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Five Factors Defining the Grand Rapids Office Market

Pictured is 430 Monroe, which is part of the Grand Rapids Innovation Park.

By Jeff Karger, JLL

There’s no doubt that the office market today is much different than what it was five years ago.

Employers across the nation have had to adjust their work models, time and time again, to meet the needs of their employees — and those in Grand Rapids are no exception.

As landlords, employers and employees adapt to these changes, it’s important to understand the direction of the office market. Below, check out five factors that are defining it.

Jeff Karger, JLL

1. A flight to quality

Like many other cities across the nation, Grand Rapids is experiencing a resounding flight to quality. Employers are seeking Class A and trophy spaces to appeal to their employees and offer them an experience, rather than just a cubicle to work in. Some of these office features can include free fitness centers, onsite cafés, coffee shops and restaurants, outdoor terraces and more.

Plus, according to JLL research, 59 percent of employees expect to work at a company that supports their health and well-being. Interestingly enough, employees prioritize this over salary — a key reason why companies and landlords alike are investing in amenitized spaces with up-to-date HVAC systems, exercise classes and healthy food options.

Flight to quality can extend beyond an office space, too. Office buildings located in walkable cities near restaurants, retail, childcare and health options are adding a key element of convenience for employees who are being encouraged to return to the office. 

Newly constructed office buildings are also embracing a “what employees want” mentality. Take the office complex at the Grand Rapids Innovation Park, for instance. This 333,000-square-foot, two-building complex touts quick access to local highways, covered parking, fitness centers, a rooftop deck and floor-to-ceiling windows. It’s also situated near numerous dining, retail and entertainment options.

2. Hybrid work models, transformed office designs

According to JLL research, hybrid work is here to stay. In fact, 77 percent of business decision makers agree that offering hybrid working will be critical to attracting and retaining talent. 

As companies shift to permanently adopt this new way of working, they’re also changing the way they use their office spaces. Many are rightsizing to reflect fewer employees in the office at a time. Those savings, in turn, are being used by employers to either upgrade their spaces or move to nicer ones.

These updates translate to fewer cubicles and more collaborative working spaces designed to spark creativity for in-person meetings. All in all, greater investments are being made in shared common areas, such as kitchen areas and conference rooms. 

3. Adaptive reuse

While most industries are adapting hybrid work models, some have altogether eliminated their office spaces. A number of call center companies in Grand Rapids, for example, have vacated their spaces to opt for fully remote work models.

This, paired with the increase in flight to quality in Grand Rapids, begs the question: What happens to Class B and C office buildings?

The answer? Adaptive reuse.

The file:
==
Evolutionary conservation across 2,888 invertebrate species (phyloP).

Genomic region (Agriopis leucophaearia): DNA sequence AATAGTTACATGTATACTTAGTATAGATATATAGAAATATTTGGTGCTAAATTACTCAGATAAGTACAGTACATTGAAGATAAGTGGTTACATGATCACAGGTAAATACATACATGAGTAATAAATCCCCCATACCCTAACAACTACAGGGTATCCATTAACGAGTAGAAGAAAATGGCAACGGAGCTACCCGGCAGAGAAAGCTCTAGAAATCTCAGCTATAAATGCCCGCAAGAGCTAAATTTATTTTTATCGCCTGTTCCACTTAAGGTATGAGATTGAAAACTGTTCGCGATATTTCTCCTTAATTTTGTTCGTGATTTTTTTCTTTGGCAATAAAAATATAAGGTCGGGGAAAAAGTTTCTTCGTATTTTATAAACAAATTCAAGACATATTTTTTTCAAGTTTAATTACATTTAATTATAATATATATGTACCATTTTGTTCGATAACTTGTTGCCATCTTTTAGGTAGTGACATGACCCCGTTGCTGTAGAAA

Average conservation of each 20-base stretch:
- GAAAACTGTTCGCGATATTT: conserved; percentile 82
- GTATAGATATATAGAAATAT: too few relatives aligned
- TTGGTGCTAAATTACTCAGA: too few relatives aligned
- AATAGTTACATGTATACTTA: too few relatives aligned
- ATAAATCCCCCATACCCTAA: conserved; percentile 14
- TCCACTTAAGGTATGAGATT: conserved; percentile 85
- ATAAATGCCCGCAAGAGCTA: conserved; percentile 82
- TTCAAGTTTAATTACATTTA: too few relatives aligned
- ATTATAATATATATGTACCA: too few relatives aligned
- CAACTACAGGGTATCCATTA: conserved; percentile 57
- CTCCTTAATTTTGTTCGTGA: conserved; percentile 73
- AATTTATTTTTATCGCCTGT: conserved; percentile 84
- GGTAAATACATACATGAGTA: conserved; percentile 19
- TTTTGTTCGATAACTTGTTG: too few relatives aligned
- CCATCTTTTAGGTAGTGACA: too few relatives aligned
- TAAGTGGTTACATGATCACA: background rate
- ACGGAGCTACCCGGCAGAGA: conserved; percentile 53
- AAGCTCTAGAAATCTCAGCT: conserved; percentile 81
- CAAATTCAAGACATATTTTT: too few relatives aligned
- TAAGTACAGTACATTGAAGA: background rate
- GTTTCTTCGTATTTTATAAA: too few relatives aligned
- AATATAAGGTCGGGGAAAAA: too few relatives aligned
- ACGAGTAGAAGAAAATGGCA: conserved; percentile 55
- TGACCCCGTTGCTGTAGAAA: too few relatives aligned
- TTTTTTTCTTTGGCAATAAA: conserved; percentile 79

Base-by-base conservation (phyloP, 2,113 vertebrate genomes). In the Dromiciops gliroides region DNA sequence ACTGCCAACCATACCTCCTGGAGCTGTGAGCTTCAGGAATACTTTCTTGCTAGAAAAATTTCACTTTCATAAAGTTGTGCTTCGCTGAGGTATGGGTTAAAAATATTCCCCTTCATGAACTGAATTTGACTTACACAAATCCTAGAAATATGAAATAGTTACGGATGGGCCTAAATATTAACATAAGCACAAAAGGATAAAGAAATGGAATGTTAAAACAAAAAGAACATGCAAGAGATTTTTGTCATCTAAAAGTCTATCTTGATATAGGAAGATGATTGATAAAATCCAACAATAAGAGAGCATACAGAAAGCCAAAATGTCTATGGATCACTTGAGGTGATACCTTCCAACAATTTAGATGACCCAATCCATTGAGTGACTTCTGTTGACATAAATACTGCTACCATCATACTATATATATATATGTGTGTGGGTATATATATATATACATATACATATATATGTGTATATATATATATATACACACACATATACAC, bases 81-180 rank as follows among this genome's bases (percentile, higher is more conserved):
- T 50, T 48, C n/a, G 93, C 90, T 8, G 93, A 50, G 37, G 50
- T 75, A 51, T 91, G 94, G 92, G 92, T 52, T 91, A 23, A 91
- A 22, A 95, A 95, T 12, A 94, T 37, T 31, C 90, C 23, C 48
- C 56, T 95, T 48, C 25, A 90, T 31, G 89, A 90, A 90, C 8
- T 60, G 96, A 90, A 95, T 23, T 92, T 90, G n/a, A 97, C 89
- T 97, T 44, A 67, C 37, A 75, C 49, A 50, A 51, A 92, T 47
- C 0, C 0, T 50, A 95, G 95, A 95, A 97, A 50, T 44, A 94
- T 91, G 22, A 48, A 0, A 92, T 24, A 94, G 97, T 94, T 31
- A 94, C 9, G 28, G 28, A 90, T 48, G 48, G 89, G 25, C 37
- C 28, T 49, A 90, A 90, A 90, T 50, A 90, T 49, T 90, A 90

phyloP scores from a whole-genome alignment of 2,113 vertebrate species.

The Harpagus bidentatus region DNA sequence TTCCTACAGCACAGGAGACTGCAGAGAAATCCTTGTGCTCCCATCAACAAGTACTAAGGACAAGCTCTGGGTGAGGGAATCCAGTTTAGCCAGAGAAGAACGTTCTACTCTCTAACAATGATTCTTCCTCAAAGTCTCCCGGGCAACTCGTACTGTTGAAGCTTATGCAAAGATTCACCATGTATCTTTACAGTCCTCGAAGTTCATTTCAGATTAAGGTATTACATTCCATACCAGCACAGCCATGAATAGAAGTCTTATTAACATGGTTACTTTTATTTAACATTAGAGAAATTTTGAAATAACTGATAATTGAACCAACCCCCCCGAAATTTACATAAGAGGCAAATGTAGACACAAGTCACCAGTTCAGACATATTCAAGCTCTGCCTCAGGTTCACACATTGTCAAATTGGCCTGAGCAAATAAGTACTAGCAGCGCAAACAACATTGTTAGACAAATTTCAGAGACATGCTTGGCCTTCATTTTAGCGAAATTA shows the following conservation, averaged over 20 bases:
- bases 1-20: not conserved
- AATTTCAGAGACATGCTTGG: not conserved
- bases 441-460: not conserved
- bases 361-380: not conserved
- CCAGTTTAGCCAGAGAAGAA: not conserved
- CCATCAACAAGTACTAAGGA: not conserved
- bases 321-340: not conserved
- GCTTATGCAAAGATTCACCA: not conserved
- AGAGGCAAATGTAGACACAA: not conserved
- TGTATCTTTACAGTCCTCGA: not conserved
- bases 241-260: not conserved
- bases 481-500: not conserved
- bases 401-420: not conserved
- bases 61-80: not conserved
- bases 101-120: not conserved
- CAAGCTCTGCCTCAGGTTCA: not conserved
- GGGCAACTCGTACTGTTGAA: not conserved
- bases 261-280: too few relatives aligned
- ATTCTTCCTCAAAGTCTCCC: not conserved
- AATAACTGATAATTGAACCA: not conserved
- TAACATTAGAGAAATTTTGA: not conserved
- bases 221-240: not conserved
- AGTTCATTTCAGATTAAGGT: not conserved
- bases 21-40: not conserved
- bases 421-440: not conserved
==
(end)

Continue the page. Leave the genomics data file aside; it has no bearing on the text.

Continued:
While some of these buildings are being renovated to Class A or trophy spaces, many of them are being sold and converted for other uses, such as apartment buildings or hotels. 

In fact, Family Church recently purchased the 132,127-squre-foot former Huntington Bank headquarters in Holland Township for $7 million. The church plans to repurpose the space for fellowship, worship and educational purposes.

4. Strategic construction

While office construction has increased across some cities, Grand Rapids has remained relatively conservative when it comes to this. In fact, buildings tend to go up only if they’re more than 50 percent preleased.

This bodes well for the Grand Rapids market, as it’s helped to maintain a relatively steady vacancy rate, which currently sits at 13.1 percent — a slight increase from the 11.8 percent vacancy rate in the second quarter and 12.8 percent in the first quarter.

These strategic construction decisions have also contributed to increased rental rates. While leasing has remained relatively unchanged over the past few quarters, rent growth has steadily climbed, increasing 3.9 percent since the end of 2021.

5. Increased suburban interest

In Grand Rapids, companies have also sparked a renewed interest in suburban office spaces. This comes as no surprise, given a variety of these office options offer free parking, walkability within office parks and to nearby amenities, and shorter commute times for many employees.

In particular, Grand Rapids’ southeast suburban market has seen notable growth, with 4.6 million square feet of inventory, compared with other areas like the northwest and northeast, which offer 630,000 square feet of inventory and 760,000 square feet of inventory, respectively. 

For these reasons, companies in Grand Rapids like Wells Fargo, Morgan Stanley and Aon have all opted for suburban office spaces. 

Despite the inevitable adoption of hybrid work, the office market in Grand Rapids is here to stay. As the epicenter of company culture, the office will continue to foster collaboration and community.

Jeff Karger is a senior vice president with JLL. This article originally appeared in the November 2022 issue of Heartland Real Estate Business magazine. 

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